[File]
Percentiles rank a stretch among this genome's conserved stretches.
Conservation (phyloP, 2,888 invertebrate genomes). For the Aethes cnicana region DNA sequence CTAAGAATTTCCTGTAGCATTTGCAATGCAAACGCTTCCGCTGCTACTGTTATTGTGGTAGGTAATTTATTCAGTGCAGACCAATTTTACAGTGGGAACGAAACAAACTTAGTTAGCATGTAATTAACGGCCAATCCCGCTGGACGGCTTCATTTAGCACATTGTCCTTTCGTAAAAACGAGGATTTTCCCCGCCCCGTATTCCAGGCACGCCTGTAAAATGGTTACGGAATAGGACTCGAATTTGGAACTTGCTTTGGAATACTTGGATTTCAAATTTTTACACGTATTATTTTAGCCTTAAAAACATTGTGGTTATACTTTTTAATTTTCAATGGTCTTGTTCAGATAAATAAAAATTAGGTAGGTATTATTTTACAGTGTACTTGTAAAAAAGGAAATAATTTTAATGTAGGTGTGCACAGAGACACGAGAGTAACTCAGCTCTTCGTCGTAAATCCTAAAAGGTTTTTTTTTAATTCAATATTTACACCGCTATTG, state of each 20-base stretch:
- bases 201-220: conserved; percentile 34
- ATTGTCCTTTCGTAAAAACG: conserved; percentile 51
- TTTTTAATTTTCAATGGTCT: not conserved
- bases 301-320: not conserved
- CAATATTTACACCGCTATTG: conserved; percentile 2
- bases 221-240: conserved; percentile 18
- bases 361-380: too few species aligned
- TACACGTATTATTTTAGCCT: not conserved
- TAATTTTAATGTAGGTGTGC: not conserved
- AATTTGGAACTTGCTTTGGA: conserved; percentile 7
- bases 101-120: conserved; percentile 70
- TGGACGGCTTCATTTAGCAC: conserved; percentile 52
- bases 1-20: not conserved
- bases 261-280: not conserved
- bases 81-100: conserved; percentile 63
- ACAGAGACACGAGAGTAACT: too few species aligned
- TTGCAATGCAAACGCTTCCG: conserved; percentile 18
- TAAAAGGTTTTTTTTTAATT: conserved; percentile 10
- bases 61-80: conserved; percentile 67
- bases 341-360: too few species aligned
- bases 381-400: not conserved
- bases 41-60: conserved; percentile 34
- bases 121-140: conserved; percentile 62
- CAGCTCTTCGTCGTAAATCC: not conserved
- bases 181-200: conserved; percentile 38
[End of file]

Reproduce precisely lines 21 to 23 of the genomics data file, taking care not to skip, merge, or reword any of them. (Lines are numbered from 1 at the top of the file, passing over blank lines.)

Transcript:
- bases 61-80: conserved; percentile 67
- bases 341-360: too few species aligned
- bases 381-400: not conserved